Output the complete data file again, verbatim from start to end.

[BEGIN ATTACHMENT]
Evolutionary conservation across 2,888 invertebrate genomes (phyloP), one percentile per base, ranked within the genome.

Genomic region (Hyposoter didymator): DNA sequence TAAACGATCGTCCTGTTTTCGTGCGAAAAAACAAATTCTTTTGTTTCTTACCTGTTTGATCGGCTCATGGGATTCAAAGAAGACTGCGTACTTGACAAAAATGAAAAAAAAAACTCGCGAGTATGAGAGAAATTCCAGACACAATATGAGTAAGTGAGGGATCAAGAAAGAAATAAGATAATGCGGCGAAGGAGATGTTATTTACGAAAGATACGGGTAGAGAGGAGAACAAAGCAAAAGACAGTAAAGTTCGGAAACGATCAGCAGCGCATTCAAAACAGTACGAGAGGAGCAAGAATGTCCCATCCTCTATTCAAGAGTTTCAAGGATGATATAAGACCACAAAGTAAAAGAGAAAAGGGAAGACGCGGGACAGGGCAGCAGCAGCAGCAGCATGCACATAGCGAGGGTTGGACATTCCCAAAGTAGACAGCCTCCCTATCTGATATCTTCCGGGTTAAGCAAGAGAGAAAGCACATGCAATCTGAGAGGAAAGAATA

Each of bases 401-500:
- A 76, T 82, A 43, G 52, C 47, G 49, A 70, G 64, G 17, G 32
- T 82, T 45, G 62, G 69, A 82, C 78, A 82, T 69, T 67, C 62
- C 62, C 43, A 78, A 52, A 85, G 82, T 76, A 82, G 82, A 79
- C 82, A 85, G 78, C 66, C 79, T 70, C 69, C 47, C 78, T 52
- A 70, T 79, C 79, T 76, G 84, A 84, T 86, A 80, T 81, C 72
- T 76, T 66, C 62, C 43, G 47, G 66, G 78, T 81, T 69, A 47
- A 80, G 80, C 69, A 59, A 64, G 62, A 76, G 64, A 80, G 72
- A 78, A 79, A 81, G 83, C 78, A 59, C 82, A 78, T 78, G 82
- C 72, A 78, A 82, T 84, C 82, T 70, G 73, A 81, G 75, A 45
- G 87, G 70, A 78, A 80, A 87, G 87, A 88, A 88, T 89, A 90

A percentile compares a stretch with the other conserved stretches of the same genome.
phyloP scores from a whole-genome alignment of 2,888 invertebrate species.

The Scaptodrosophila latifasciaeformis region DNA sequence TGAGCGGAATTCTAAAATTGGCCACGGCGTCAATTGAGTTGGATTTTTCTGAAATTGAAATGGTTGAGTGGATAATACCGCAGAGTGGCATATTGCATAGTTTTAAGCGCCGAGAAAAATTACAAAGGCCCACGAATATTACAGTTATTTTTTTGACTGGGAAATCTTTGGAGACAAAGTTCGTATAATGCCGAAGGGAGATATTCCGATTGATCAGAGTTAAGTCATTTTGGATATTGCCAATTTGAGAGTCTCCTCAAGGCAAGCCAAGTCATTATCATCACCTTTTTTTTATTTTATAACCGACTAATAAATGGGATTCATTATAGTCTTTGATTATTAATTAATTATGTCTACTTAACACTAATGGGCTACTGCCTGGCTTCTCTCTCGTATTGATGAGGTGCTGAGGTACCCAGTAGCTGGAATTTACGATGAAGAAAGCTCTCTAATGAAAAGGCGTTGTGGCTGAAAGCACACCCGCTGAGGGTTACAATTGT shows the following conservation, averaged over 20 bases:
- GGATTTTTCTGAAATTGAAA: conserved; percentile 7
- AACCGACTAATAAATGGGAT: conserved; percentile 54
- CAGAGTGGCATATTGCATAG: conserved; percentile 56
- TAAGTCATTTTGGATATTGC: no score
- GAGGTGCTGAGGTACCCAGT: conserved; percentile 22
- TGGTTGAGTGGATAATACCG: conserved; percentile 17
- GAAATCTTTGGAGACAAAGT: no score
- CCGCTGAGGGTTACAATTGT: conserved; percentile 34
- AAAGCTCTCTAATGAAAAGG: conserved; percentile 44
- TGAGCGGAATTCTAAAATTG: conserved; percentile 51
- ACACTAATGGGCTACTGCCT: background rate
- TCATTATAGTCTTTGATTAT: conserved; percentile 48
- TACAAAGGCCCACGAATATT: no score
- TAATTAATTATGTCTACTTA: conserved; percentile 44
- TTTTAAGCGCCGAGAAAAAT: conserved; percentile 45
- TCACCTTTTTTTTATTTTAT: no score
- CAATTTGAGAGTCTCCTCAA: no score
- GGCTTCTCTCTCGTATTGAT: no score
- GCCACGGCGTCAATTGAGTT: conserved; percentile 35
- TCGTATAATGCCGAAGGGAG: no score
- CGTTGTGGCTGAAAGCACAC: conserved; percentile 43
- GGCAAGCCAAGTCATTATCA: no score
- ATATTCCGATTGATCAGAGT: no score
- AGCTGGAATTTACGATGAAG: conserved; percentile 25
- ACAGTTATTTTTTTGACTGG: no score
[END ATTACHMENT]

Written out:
Evolutionary conservation across 2,888 invertebrate genomes (phyloP), one percentile per base, ranked within the genome.

Genomic region (Hyposoter didymator): DNA sequence TAAACGATCGTCCTGTTTTCGTGCGAAAAAACAAATTCTTTTGTTTCTTACCTGTTTGATCGGCTCATGGGATTCAAAGAAGACTGCGTACTTGACAAAAATGAAAAAAAAAACTCGCGAGTATGAGAGAAATTCCAGACACAATATGAGTAAGTGAGGGATCAAGAAAGAAATAAGATAATGCGGCGAAGGAGATGTTATTTACGAAAGATACGGGTAGAGAGGAGAACAAAGCAAAAGACAGTAAAGTTCGGAAACGATCAGCAGCGCATTCAAAACAGTACGAGAGGAGCAAGAATGTCCCATCCTCTATTCAAGAGTTTCAAGGATGATATAAGACCACAAAGTAAAAGAGAAAAGGGAAGACGCGGGACAGGGCAGCAGCAGCAGCAGCATGCACATAGCGAGGGTTGGACATTCCCAAAGTAGACAGCCTCCCTATCTGATATCTTCCGGGTTAAGCAAGAGAGAAAGCACATGCAATCTGAGAGGAAAGAATA

Each of bases 401-500:
- A 76, T 82, A 43, G 52, C 47, G 49, A 70, G 64, G 17, G 32
- T 82, T 45, G 62, G 69, A 82, C 78, A 82, T 69, T 67, C 62
- C 62, C 43, A 78, A 52, A 85, G 82, T 76, A 82, G 82, A 79
- C 82, A 85, G 78, C 66, C 79, T 70, C 69, C 47, C 78, T 52
- A 70, T 79, C 79, T 76, G 84, A 84, T 86, A 80, T 81, C 72
- T 76, T 66, C 62, C 43, G 47, G 66, G 78, T 81, T 69, A 47
- A 80, G 80, C 69, A 59, A 64, G 62, A 76, G 64, A 80, G 72
- A 78, A 79, A 81, G 83, C 78, A 59, C 82, A 78, T 78, G 82
- C 72, A 78, A 82, T 84, C 82, T 70, G 73, A 81, G 75, A 45
- G 87, G 70, A 78, A 80, A 87, G 87, A 88, A 88, T 89, A 90

A percentile compares a stretch with the other conserved stretches of the same genome.
phyloP scores from a whole-genome alignment of 2,888 invertebrate species.

The Scaptodrosophila latifasciaeformis region DNA sequence TGAGCGGAATTCTAAAATTGGCCACGGCGTCAATTGAGTTGGATTTTTCTGAAATTGAAATGGTTGAGTGGATAATACCGCAGAGTGGCATATTGCATAGTTTTAAGCGCCGAGAAAAATTACAAAGGCCCACGAATATTACAGTTATTTTTTTGACTGGGAAATCTTTGGAGACAAAGTTCGTATAATGCCGAAGGGAGATATTCCGATTGATCAGAGTTAAGTCATTTTGGATATTGCCAATTTGAGAGTCTCCTCAAGGCAAGCCAAGTCATTATCATCACCTTTTTTTTATTTTATAACCGACTAATAAATGGGATTCATTATAGTCTTTGATTATTAATTAATTATGTCTACTTAACACTAATGGGCTACTGCCTGGCTTCTCTCTCGTATTGATGAGGTGCTGAGGTACCCAGTAGCTGGAATTTACGATGAAGAAAGCTCTCTAATGAAAAGGCGTTGTGGCTGAAAGCACACCCGCTGAGGGTTACAATTGT shows the following conservation, averaged over 20 bases:
- GGATTTTTCTGAAATTGAAA: conserved; percentile 7
- AACCGACTAATAAATGGGAT: conserved; percentile 54
- CAGAGTGGCATATTGCATAG: conserved; percentile 56
- TAAGTCATTTTGGATATTGC: no score
- GAGGTGCTGAGGTACCCAGT: conserved; percentile 22
- TGGTTGAGTGGATAATACCG: conserved; percentile 17
- GAAATCTTTGGAGACAAAGT: no score
- CCGCTGAGGGTTACAATTGT: conserved; percentile 34
- AAAGCTCTCTAATGAAAAGG: conserved; percentile 44
- TGAGCGGAATTCTAAAATTG: conserved; percentile 51
- ACACTAATGGGCTACTGCCT: background rate
- TCATTATAGTCTTTGATTAT: conserved; percentile 48
- TACAAAGGCCCACGAATATT: no score
- TAATTAATTATGTCTACTTA: conserved; percentile 44
- TTTTAAGCGCCGAGAAAAAT: conserved; percentile 45
- TCACCTTTTTTTTATTTTAT: no score
- CAATTTGAGAGTCTCCTCAA: no score
- GGCTTCTCTCTCGTATTGAT: no score
- GCCACGGCGTCAATTGAGTT: conserved; percentile 35
- TCGTATAATGCCGAAGGGAG: no score
- CGTTGTGGCTGAAAGCACAC: conserved; percentile 43
- GGCAAGCCAAGTCATTATCA: no score
- ATATTCCGATTGATCAGAGT: no score
- AGCTGGAATTTACGATGAAG: conserved; percentile 25
- ACAGTTATTTTTTTGACTGG: no score